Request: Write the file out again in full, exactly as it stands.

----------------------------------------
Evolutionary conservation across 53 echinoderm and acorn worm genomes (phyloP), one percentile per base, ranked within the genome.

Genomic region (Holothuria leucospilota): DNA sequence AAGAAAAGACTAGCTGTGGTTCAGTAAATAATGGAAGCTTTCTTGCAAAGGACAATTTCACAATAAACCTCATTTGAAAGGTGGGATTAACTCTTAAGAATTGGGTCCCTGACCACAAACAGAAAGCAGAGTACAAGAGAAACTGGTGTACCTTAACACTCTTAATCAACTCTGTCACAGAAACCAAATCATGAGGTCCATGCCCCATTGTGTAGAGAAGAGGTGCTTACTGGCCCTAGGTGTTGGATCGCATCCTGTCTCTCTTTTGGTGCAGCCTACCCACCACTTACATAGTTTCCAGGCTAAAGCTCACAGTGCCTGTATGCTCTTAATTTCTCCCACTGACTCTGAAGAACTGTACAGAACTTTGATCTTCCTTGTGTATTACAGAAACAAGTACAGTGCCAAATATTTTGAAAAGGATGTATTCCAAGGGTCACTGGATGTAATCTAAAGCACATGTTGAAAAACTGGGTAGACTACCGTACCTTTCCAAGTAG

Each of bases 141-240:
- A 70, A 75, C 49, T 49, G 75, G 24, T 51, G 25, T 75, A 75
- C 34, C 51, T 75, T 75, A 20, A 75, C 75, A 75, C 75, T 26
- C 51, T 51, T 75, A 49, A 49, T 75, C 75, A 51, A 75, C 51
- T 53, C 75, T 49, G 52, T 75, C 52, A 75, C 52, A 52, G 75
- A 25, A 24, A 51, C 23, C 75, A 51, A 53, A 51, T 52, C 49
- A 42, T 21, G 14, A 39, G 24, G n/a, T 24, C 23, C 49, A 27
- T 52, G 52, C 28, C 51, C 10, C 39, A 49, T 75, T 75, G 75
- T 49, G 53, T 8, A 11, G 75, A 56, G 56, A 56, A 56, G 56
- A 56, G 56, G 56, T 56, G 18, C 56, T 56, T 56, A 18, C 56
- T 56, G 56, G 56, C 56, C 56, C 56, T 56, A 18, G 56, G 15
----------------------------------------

Evolutionary conservation across 53 echinoderm and acorn worm genomes (phyloP), one percentile per base, ranked within the genome.

Genomic region (Holothuria leucospilota): DNA sequence AAGAAAAGACTAGCTGTGGTTCAGTAAATAATGGAAGCTTTCTTGCAAAGGACAATTTCACAATAAACCTCATTTGAAAGGTGGGATTAACTCTTAAGAATTGGGTCCCTGACCACAAACAGAAAGCAGAGTACAAGAGAAACTGGTGTACCTTAACACTCTTAATCAACTCTGTCACAGAAACCAAATCATGAGGTCCATGCCCCATTGTGTAGAGAAGAGGTGCTTACTGGCCCTAGGTGTTGGATCGCATCCTGTCTCTCTTTTGGTGCAGCCTACCCACCACTTACATAGTTTCCAGGCTAAAGCTCACAGTGCCTGTATGCTCTTAATTTCTCCCACTGACTCTGAAGAACTGTACAGAACTTTGATCTTCCTTGTGTATTACAGAAACAAGTACAGTGCCAAATATTTTGAAAAGGATGTATTCCAAGGGTCACTGGATGTAATCTAAAGCACATGTTGAAAAACTGGGTAGACTACCGTACCTTTCCAAGTAG

Each of bases 141-240:
- A 70, A 75, C 49, T 49, G 75, G 24, T 51, G 25, T 75, A 75
- C 34, C 51, T 75, T 75, A 20, A 75, C 75, A 75, C 75, T 26
- C 51, T 51, T 75, A 49, A 49, T 75, C 75, A 51, A 75, C 51
- T 53, C 75, T 49, G 52, T 75, C 52, A 75, C 52, A 52, G 75
- A 25, A 24, A 51, C 23, C 75, A 51, A 53, A 51, T 52, C 49
- A 42, T 21, G 14, A 39, G 24, G n/a, T 24, C 23, C 49, A 27
- T 52, G 52, C 28, C 51, C 10, C 39, A 49, T 75, T 75, G 75
- T 49, G 53, T 8, A 11, G 75, A 56, G 56, A 56, A 56, G 56
- A 56, G 56, G 56, T 56, G 18, C 56, T 56, T 56, A 18, C 56
- T 56, G 56, G 56, C 56, C 56, C 56, T 56, A 18, G 56, G 15